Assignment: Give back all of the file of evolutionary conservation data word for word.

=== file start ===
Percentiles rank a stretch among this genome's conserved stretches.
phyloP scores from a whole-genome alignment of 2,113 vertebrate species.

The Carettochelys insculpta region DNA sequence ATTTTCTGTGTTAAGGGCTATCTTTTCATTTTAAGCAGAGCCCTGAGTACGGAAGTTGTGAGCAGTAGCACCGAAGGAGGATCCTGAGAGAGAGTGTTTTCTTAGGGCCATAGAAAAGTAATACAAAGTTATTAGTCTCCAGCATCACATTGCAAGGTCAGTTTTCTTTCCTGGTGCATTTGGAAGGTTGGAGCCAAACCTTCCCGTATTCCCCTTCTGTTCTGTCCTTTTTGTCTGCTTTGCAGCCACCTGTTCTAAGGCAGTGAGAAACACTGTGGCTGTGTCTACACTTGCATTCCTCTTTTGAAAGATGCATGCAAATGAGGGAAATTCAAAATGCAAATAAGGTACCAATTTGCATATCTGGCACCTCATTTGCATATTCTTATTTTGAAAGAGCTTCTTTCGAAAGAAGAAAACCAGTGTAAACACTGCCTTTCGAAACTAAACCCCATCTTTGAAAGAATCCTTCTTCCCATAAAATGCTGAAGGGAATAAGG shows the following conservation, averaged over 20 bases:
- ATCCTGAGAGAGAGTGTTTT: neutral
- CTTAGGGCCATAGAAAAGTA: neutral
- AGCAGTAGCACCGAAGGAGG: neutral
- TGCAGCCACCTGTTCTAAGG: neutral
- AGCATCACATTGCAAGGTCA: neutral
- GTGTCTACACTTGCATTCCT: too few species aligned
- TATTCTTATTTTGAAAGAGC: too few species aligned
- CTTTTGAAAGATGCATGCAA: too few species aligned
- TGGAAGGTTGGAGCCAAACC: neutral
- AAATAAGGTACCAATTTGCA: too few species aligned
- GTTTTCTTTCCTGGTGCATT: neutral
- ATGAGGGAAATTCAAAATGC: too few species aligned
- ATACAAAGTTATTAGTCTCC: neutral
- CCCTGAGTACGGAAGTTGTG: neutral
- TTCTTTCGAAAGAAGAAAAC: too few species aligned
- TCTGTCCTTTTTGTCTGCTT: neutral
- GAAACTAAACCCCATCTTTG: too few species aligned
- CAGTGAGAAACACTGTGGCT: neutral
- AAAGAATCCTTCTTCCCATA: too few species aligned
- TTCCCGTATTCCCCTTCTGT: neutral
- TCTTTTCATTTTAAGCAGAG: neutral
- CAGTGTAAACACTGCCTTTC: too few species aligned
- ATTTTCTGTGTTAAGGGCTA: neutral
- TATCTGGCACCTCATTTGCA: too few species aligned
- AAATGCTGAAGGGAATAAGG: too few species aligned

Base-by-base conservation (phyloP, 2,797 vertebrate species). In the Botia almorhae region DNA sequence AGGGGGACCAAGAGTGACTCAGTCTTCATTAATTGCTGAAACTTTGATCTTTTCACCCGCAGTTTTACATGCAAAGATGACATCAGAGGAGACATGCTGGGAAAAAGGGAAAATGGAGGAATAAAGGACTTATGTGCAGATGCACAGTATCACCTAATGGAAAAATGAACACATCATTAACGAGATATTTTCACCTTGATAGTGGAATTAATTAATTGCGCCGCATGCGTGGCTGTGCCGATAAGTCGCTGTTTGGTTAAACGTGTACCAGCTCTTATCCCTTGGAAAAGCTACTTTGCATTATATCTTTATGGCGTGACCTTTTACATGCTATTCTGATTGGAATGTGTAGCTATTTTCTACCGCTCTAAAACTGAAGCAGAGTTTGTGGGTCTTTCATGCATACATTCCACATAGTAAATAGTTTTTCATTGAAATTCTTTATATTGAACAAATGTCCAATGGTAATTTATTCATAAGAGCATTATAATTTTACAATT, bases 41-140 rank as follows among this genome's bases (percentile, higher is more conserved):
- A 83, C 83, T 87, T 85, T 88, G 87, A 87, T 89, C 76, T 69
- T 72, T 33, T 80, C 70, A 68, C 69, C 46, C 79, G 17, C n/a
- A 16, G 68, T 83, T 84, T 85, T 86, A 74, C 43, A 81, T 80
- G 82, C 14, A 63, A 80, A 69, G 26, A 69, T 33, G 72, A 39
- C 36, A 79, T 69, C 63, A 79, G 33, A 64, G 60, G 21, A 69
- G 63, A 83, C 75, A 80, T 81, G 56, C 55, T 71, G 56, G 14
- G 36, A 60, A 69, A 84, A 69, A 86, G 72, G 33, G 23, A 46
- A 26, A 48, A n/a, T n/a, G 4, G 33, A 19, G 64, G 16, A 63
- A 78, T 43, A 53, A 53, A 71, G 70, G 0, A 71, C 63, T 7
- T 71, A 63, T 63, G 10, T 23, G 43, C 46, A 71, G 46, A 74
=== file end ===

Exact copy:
Percentiles rank a stretch among this genome's conserved stretches.
phyloP scores from a whole-genome alignment of 2,113 vertebrate species.

The Carettochelys insculpta region DNA sequence ATTTTCTGTGTTAAGGGCTATCTTTTCATTTTAAGCAGAGCCCTGAGTACGGAAGTTGTGAGCAGTAGCACCGAAGGAGGATCCTGAGAGAGAGTGTTTTCTTAGGGCCATAGAAAAGTAATACAAAGTTATTAGTCTCCAGCATCACATTGCAAGGTCAGTTTTCTTTCCTGGTGCATTTGGAAGGTTGGAGCCAAACCTTCCCGTATTCCCCTTCTGTTCTGTCCTTTTTGTCTGCTTTGCAGCCACCTGTTCTAAGGCAGTGAGAAACACTGTGGCTGTGTCTACACTTGCATTCCTCTTTTGAAAGATGCATGCAAATGAGGGAAATTCAAAATGCAAATAAGGTACCAATTTGCATATCTGGCACCTCATTTGCATATTCTTATTTTGAAAGAGCTTCTTTCGAAAGAAGAAAACCAGTGTAAACACTGCCTTTCGAAACTAAACCCCATCTTTGAAAGAATCCTTCTTCCCATAAAATGCTGAAGGGAATAAGG shows the following conservation, averaged over 20 bases:
- ATCCTGAGAGAGAGTGTTTT: neutral
- CTTAGGGCCATAGAAAAGTA: neutral
- AGCAGTAGCACCGAAGGAGG: neutral
- TGCAGCCACCTGTTCTAAGG: neutral
- AGCATCACATTGCAAGGTCA: neutral
- GTGTCTACACTTGCATTCCT: too few species aligned
- TATTCTTATTTTGAAAGAGC: too few species aligned
- CTTTTGAAAGATGCATGCAA: too few species aligned
- TGGAAGGTTGGAGCCAAACC: neutral
- AAATAAGGTACCAATTTGCA: too few species aligned
- GTTTTCTTTCCTGGTGCATT: neutral
- ATGAGGGAAATTCAAAATGC: too few species aligned
- ATACAAAGTTATTAGTCTCC: neutral
- CCCTGAGTACGGAAGTTGTG: neutral
- TTCTTTCGAAAGAAGAAAAC: too few species aligned
- TCTGTCCTTTTTGTCTGCTT: neutral
- GAAACTAAACCCCATCTTTG: too few species aligned
- CAGTGAGAAACACTGTGGCT: neutral
- AAAGAATCCTTCTTCCCATA: too few species aligned
- TTCCCGTATTCCCCTTCTGT: neutral
- TCTTTTCATTTTAAGCAGAG: neutral
- CAGTGTAAACACTGCCTTTC: too few species aligned
- ATTTTCTGTGTTAAGGGCTA: neutral
- TATCTGGCACCTCATTTGCA: too few species aligned
- AAATGCTGAAGGGAATAAGG: too few species aligned

Base-by-base conservation (phyloP, 2,797 vertebrate species). In the Botia almorhae region DNA sequence AGGGGGACCAAGAGTGACTCAGTCTTCATTAATTGCTGAAACTTTGATCTTTTCACCCGCAGTTTTACATGCAAAGATGACATCAGAGGAGACATGCTGGGAAAAAGGGAAAATGGAGGAATAAAGGACTTATGTGCAGATGCACAGTATCACCTAATGGAAAAATGAACACATCATTAACGAGATATTTTCACCTTGATAGTGGAATTAATTAATTGCGCCGCATGCGTGGCTGTGCCGATAAGTCGCTGTTTGGTTAAACGTGTACCAGCTCTTATCCCTTGGAAAAGCTACTTTGCATTATATCTTTATGGCGTGACCTTTTACATGCTATTCTGATTGGAATGTGTAGCTATTTTCTACCGCTCTAAAACTGAAGCAGAGTTTGTGGGTCTTTCATGCATACATTCCACATAGTAAATAGTTTTTCATTGAAATTCTTTATATTGAACAAATGTCCAATGGTAATTTATTCATAAGAGCATTATAATTTTACAATT, bases 41-140 rank as follows among this genome's bases (percentile, higher is more conserved):
- A 83, C 83, T 87, T 85, T 88, G 87, A 87, T 89, C 76, T 69
- T 72, T 33, T 80, C 70, A 68, C 69, C 46, C 79, G 17, C n/a
- A 16, G 68, T 83, T 84, T 85, T 86, A 74, C 43, A 81, T 80
- G 82, C 14, A 63, A 80, A 69, G 26, A 69, T 33, G 72, A 39
- C 36, A 79, T 69, C 63, A 79, G 33, A 64, G 60, G 21, A 69
- G 63, A 83, C 75, A 80, T 81, G 56, C 55, T 71, G 56, G 14
- G 36, A 60, A 69, A 84, A 69, A 86, G 72, G 33, G 23, A 46
- A 26, A 48, A n/a, T n/a, G 4, G 33, A 19, G 64, G 16, A 63
- A 78, T 43, A 53, A 53, A 71, G 70, G 0, A 71, C 63, T 7
- T 71, A 63, T 63, G 10, T 23, G 43, C 46, A 71, G 46, A 74